Arlo’s father is voiced by Jeffrey Wright (with a mother voiced by Frances McDormand) and he’s the purveyor of Arlo’s challenge. But much like Brave and that films’ idea about fate, this movie’s very vague in what it wants its meaning to be. Arlo is encouraged to “make his mark” and he has to earn it. But the parameters of what it takes aren’t clear, not out of ambiguity or transcendence, but rather a disinterest on the creators’ part to define it. The moral of the story is to face fears, to take responsibility, to be persistent, to love, etc. and presumably this is what earns Arlo’s mark. But his siblings got it for a lot less, what the hell?! More than once it feels like Arlo’s father is unfair towards him in his expectations, and in pushing him into something before he’s ready. But the scene where Arlo sees a ghost of his father is good, especially in the detail of how the father is presented, not leaving footprints and mostly facing away from his son. It’s obviously just there to bring closure to that relationship and give Arlo the obligatory last act incentive he didn’t necessarily need to rescue Spot, but it’s done fairly well.
There are other moments that are good too. In fact I admire that there are a few stretches where there’s little to no dialogue. Usually of course, they’re scenes between Arlo and Spot. The moment where the two convey to each other using sticks what they’re family situation is like and Spot reveals his parents are dead is a really good one, building if only briefly, a real connection. If there were more scenes like this it would be a better movie. It might also be a silent one, which this story suits perfectly (again, that was Bluth’s original intent for The Land Before Time, and none of his imitators were able to do it that way either). However, it says a lot about how fractured this movie is by the fact that the few moments it devotes time to fleshing out Arlo and Spot’s bond are in these scenes that are in short supply. But when they do appear, they’re nice. The firefly sequence is a pretty one, and the final parting between Arlo and Spot is one that, had it been earned, would have been really sweet.
The animation of The Good Dinosaur is both bad and good. The art design and backgrounds are wonderful, there are panning shots in this movie that are gorgeous. Like Blue Umbrella, it uses photo-realistic techniques to create a very vivid natural environment. In fact at times it almost looks like it is just the wilderness in British Columbia or the Canadian Shield being shot by a nature videographer. But the problem lies in the characters. They’re just too cartoony. The designs aren’t horrible, they’d definitely work in other kinds of animated films -hell they’d be right at home in an Ice Age movie. But against such a realistic and visually appeasing background, these exaggerated features and aesthetic diversities don’t match. It essentially looks like a CGI version of Roger Rabbit -that these are cartoon characters interacting in a real world. This movie needed designs more akin to Dinosaur, but upgraded. The music is quite good though -it is Mychael Danna after all.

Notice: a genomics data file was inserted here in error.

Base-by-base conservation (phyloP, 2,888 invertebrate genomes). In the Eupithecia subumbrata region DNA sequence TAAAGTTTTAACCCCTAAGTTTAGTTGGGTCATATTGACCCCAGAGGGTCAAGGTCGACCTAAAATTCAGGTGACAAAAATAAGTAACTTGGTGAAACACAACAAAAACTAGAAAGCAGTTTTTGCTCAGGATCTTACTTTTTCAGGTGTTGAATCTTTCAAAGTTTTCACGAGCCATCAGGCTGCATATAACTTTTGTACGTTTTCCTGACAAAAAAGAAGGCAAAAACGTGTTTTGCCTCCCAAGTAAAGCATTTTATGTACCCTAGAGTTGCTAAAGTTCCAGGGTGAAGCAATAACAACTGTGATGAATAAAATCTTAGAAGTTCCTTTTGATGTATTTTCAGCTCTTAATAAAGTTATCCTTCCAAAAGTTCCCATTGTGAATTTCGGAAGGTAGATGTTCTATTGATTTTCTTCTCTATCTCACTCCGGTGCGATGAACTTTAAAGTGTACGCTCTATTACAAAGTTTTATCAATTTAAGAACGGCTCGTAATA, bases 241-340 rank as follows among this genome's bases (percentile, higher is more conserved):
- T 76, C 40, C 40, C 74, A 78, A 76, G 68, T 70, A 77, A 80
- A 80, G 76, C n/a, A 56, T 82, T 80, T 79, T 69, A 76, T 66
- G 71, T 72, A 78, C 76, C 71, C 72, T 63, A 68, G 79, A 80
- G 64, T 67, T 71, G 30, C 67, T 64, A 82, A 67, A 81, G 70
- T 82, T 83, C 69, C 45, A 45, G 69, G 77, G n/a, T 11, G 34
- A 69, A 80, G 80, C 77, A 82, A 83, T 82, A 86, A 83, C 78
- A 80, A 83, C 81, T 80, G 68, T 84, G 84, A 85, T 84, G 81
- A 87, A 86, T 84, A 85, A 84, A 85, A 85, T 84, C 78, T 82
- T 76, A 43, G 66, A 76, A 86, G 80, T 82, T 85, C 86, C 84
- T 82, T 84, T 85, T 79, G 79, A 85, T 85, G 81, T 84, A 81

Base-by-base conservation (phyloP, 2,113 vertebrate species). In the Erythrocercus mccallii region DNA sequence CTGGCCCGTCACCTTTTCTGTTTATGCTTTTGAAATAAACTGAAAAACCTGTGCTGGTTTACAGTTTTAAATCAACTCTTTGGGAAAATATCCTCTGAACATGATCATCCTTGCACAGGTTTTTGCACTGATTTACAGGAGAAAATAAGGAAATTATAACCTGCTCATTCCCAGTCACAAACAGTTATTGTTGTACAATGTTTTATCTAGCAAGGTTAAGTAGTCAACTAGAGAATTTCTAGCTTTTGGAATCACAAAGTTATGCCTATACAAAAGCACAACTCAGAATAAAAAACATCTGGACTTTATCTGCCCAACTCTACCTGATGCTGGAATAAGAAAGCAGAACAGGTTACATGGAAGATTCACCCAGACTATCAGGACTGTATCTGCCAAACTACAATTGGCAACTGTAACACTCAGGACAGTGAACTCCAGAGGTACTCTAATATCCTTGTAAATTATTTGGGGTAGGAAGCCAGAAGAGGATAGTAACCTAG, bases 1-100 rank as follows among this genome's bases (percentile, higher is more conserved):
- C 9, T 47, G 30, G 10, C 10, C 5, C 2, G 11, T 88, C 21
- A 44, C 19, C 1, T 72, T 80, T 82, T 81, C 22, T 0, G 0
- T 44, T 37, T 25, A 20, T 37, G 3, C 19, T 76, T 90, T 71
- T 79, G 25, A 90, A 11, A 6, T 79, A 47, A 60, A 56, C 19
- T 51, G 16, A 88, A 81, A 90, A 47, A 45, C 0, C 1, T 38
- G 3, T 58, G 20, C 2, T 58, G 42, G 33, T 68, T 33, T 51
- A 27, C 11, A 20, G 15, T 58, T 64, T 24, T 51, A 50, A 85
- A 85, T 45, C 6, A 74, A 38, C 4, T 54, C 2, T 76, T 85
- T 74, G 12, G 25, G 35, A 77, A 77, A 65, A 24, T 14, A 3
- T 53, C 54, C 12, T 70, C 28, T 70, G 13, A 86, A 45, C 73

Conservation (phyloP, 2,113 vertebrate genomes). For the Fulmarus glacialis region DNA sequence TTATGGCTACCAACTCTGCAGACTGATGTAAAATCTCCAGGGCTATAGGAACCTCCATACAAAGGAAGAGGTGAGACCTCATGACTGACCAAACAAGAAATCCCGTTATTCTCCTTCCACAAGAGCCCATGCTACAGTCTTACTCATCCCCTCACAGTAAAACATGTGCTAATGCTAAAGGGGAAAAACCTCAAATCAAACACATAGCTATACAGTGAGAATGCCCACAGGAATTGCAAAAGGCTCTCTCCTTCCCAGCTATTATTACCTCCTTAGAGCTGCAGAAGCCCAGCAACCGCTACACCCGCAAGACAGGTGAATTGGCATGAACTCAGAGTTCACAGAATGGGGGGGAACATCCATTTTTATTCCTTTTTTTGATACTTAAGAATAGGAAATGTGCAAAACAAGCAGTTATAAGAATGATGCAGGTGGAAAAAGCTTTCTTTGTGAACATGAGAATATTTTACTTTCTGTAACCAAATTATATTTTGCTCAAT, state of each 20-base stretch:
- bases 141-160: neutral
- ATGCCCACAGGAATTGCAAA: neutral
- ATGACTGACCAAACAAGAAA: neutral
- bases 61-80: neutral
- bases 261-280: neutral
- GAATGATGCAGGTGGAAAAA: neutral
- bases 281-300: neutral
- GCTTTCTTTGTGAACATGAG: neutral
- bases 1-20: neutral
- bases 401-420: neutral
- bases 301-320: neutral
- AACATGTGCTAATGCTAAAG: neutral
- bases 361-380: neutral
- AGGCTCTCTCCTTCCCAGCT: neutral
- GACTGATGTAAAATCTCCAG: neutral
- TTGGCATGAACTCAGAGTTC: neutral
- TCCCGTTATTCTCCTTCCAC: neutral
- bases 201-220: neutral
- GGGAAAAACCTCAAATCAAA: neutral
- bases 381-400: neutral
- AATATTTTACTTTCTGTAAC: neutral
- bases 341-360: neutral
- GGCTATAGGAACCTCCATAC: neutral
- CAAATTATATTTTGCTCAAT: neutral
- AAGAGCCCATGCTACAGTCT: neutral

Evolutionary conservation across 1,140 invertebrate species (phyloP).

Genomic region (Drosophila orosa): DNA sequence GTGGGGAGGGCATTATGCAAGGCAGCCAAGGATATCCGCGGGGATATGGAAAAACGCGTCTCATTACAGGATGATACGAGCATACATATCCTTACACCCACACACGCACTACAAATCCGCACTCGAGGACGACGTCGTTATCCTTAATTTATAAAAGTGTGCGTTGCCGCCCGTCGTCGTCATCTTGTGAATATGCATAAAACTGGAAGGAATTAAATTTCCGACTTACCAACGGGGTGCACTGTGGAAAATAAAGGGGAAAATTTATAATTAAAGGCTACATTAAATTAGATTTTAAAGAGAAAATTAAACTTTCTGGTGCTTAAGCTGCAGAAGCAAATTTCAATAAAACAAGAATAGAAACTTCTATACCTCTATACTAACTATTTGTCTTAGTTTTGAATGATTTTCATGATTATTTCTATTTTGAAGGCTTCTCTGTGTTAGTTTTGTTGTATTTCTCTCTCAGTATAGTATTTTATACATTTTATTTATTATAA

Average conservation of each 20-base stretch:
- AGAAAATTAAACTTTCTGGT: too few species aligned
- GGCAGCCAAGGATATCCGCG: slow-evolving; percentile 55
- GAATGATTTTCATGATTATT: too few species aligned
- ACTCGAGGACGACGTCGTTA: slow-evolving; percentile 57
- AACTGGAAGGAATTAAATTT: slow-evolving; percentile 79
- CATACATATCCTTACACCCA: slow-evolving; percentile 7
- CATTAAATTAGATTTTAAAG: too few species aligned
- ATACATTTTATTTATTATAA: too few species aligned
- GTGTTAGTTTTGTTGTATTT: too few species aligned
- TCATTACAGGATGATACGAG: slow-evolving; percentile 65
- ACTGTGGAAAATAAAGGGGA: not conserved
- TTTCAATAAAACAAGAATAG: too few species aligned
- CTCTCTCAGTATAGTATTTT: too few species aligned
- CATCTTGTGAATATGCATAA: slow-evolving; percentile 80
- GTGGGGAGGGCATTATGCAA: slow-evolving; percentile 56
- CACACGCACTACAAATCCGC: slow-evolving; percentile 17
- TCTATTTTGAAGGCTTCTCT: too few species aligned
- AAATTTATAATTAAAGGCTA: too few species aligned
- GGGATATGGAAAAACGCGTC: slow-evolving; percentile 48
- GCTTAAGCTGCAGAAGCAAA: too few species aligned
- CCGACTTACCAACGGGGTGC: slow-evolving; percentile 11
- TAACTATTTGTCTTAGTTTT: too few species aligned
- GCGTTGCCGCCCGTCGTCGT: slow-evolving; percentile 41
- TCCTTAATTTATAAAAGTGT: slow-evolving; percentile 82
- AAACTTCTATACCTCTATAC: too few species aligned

The Good Dinosaur was directed by Peter Sohn, who’d been an animator and voice actor with Pixar for a while. It was his debut film too, and to his credit he does get a few things right, like half the animation and a series of good character moments between Arlo and Spot. But it’s set-up in a world where dinosaurs didn’t go extinct could’ve led to any one of dozens of original and challenging avenues. Instead Sohn chose to retell the same journey home story we’ve been getting for decades, and as a result, The Good Dinosaur is little more than the latest in a line of forgettable Land Before Time rip-offs.

Sanjay’s Super Team is another Pixar short that’s quickly become a favourite of mine. It’s inspired by the childhood of its writer and director, Sanjay Patel. The titular Sanjay is a young Indian boy whose interest is in a T.V. superhero. His father tries to get him to instead devote a little time to meditation at their Hindu shrine much to Sanjay’s chagrin. While being forced to pray, his mind wanders and he imagines being in a temple where the monstrous Ravana appears. Sanjay is able to use a feature on his action figure to light the temple candle, bringing to life three gods (Vishnu, Durga, and Hanuman) who fight off Ravana. When he comes back to the present, his father dismisses him, saddened, only to find he’s now included the Hindu gods among his fantasy “Super Team”. This short is captivating from start to finish. The animation is really nice to begin with, but in Sanjay’s imagination it’s absolutely stupendous! It’s neatly stylized, gloriously colourful, and energetic -sort of a hybrid of CG and traditional animation with a little bit of Samurai Jack. It’s a lot of fun, epic in its small way, and the action is great. And the message about the importance of honouring your cultural heritage in tandem with how personal it is to Patel (the ending shows him and his real-life father) makes it incredibly resonant. Far and away, it’s better than the movie that followed it, and after Night & Day, it’s probably my favourite Pixar short.

Next Week: Finding Dory (2016)